Bugs are an inevitable part of software engineering. Mobile app development has plenty, and that’s why you get update notifications for your downloaded apps so often. Building software is a very iterative process, and while there are many ways to mitigate the risk of bugs, they are nearly impossible to eradicate completely.
Testing for bugs always should be a priority, but in the late stages of LunchBunch development, we were in such a hurry to release the app publicly that we almost decided not to give it to beta testers first! If you’re thinking about creating your own app, let me be the first to tell you that you need to have beta testers use your app and provide feedback before your public launch. There weren’t any critical bugs (things that affected many users or made the app unusable), but there were a lot of little things that we discovered in the feedback–things like notifications not showing when the app was open, layout issues, and missing features. There are a lot of things that are easy to miss when you’re so intimately familiar with the app, and this is why it is super important to get people outside of your team to use the app and find bugs for you.
So besides little things that were easy to fix, we did have one bug that stood out: there was one beta tester who couldn’t send invitations to her buddies. We were a little concerned, but we were primarily just confused because it seemed to be working for everyone except for her. “What is different about this user? What makes her unique from all of the other beta testers?” we wondered. I had no idea what the problem could be, but I thought a good place to start looking was her phone–which OS (Android/iOS) and which version it was running, check if she was logged in to multiple devices, and other stuff like that. Nothing raised any flags, so I thought I’d check her name next–maybe there was an apostrophe in it or some other special character that might mess with the software. (As a side note, because of the way information is stored in software, apostrophes sometimes create issues. But my last name is O’Dowd, so I always take care of apostrophe-related issues; I was going to be pretty disappointed if that was the problem!) Unfortunately (but fortunately for my pride), this too turned up nothing.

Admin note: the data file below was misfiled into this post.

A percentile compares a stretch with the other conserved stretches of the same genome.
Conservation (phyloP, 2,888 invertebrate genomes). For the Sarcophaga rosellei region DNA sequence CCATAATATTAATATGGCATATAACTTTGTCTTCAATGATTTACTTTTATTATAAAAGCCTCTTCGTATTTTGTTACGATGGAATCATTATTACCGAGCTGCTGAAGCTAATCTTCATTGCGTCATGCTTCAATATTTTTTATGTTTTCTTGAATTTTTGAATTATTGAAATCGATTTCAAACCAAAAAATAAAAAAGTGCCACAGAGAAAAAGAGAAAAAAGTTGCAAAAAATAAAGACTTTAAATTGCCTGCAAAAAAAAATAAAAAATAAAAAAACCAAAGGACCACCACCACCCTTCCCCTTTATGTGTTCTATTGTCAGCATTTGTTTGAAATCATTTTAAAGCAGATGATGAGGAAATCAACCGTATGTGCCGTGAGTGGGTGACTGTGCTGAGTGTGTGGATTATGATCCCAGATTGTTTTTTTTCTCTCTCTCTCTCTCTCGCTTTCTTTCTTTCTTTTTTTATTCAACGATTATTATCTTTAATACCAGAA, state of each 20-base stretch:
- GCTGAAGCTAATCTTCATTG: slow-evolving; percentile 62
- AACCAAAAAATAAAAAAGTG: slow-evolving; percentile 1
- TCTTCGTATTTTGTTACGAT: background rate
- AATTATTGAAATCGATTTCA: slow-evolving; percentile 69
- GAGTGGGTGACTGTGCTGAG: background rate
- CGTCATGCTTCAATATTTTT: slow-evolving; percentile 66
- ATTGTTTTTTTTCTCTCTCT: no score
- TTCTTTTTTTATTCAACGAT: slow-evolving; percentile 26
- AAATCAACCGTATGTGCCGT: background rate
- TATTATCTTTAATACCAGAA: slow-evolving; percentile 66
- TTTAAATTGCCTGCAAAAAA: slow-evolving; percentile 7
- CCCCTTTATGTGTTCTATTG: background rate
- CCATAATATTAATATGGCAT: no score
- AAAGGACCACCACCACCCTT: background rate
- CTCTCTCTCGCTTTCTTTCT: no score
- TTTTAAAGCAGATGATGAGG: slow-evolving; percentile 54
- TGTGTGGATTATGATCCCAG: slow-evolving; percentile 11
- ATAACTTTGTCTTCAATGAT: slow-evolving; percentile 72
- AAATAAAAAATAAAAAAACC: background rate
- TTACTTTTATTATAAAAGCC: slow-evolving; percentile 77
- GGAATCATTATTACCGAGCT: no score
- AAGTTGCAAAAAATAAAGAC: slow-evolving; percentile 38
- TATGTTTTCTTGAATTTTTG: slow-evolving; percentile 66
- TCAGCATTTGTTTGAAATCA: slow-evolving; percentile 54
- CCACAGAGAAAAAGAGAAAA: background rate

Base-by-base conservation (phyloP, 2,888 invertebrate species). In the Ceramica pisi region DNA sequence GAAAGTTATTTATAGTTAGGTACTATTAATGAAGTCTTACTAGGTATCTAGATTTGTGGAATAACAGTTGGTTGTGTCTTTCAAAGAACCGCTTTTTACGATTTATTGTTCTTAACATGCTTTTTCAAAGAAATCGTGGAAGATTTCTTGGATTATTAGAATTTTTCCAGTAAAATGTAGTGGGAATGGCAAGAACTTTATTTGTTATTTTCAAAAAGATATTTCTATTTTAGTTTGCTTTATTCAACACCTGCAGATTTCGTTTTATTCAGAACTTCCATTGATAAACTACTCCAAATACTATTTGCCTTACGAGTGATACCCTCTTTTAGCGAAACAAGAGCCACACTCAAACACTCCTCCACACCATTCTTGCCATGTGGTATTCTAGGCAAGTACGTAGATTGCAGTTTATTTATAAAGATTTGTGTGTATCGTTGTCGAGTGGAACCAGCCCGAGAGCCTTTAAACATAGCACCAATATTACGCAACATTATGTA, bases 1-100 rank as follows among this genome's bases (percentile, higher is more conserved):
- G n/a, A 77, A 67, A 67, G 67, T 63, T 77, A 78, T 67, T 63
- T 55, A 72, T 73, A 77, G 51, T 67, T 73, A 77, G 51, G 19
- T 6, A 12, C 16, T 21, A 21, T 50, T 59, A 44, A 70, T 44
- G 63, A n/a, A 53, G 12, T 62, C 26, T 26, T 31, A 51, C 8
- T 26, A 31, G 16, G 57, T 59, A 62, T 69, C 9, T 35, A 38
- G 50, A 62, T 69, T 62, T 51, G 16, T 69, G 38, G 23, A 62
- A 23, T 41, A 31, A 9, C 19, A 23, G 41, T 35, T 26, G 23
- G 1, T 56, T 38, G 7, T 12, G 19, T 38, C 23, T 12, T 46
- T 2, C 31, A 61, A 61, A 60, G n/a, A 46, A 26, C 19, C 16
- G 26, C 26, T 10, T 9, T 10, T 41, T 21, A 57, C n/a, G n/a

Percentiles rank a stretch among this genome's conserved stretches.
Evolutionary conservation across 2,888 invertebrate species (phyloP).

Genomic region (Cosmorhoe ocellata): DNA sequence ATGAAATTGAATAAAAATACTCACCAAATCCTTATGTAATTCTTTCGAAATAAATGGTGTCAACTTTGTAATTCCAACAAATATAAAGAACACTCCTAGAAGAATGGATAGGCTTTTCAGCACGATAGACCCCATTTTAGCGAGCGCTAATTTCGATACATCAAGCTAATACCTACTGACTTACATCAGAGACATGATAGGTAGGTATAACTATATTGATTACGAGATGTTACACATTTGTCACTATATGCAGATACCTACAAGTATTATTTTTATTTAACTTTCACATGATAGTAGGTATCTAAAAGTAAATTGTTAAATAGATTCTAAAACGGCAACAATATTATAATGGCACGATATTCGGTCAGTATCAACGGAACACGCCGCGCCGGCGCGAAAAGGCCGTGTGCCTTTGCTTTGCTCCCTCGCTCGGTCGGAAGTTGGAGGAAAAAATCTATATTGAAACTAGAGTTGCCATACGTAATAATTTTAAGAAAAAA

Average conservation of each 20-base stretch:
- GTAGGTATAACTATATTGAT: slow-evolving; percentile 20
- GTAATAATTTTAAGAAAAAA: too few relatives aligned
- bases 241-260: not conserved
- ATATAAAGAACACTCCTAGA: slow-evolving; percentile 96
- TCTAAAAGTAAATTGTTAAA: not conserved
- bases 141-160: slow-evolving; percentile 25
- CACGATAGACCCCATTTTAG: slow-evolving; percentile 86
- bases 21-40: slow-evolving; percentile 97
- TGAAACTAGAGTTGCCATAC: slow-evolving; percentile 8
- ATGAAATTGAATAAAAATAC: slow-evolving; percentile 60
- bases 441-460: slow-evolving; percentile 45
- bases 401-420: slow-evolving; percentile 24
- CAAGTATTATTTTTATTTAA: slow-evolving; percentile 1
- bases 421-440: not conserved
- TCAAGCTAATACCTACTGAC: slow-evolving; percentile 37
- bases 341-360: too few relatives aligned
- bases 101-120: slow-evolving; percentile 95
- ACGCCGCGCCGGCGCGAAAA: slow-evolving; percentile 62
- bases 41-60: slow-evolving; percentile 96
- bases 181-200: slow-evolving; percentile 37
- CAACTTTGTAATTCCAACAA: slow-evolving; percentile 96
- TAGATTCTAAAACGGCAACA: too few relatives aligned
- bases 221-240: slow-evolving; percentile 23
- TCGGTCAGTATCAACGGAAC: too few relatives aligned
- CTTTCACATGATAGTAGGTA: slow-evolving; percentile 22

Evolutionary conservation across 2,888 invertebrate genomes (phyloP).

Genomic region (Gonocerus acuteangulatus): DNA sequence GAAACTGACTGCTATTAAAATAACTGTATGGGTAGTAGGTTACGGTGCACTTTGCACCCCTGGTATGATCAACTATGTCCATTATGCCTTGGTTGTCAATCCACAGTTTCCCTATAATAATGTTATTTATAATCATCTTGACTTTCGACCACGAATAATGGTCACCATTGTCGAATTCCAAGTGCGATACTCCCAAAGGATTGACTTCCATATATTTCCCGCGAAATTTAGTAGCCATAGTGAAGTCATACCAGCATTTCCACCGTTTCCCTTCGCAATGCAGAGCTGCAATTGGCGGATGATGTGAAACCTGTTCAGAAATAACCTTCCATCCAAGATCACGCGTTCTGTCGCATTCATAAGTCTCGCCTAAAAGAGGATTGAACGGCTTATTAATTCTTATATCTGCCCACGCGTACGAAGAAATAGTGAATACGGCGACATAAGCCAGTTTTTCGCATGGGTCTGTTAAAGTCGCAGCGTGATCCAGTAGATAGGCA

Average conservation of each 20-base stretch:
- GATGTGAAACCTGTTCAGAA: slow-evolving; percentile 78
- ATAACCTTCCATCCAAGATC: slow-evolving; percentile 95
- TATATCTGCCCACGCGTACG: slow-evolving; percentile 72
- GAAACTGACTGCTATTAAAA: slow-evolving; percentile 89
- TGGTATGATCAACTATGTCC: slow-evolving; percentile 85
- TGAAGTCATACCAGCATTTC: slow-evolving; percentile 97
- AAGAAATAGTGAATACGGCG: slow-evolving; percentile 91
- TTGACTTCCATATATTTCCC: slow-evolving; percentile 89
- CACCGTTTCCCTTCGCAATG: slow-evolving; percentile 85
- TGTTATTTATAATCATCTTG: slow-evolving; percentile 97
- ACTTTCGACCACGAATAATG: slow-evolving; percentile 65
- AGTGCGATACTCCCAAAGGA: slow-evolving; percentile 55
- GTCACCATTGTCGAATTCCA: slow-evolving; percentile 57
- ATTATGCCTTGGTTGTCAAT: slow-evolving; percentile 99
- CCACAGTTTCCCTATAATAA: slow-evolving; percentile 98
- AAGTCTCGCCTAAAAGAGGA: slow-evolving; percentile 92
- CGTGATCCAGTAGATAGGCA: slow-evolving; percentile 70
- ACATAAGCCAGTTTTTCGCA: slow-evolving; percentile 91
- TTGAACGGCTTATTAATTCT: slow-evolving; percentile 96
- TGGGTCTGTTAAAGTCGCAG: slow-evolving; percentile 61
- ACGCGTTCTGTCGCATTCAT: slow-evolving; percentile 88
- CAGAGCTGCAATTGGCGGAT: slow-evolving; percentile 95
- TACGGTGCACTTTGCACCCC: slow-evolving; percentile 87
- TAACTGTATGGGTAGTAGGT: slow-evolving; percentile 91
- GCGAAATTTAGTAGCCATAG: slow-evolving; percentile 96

I went back through our logs to see what information was coming into the server to check for errors. That’s when I noticed it…the beta tester’s username was capitalized in some places but all lowercase in other places! Because the username was stored lowercase in one place and capitalized in another, the app and the LunchBunch server weren’t communicating correctly; when the phone tried to send the invitation, the server got confused because it couldn’t find the username in its database! Once we confirmed that this was, in fact, the issue preventing the tester from sending invitations, we sent out a fix that would prevent the same thing from happening again.
This is a great example to reinforce the importance of testing–and specifically, the importance of having external users test the app. We (The Bunch) never put a capital letter in any of our test usernames, and we probably wouldn’t have thought to try that either. Developers don’t know how users are going to use the software, but beta testing makes it easy to catch these artifacts before the app goes public.
Have a funny experience with a bug you’ve seen in an app? Let us know in the comments below!
Ryan from The Bunch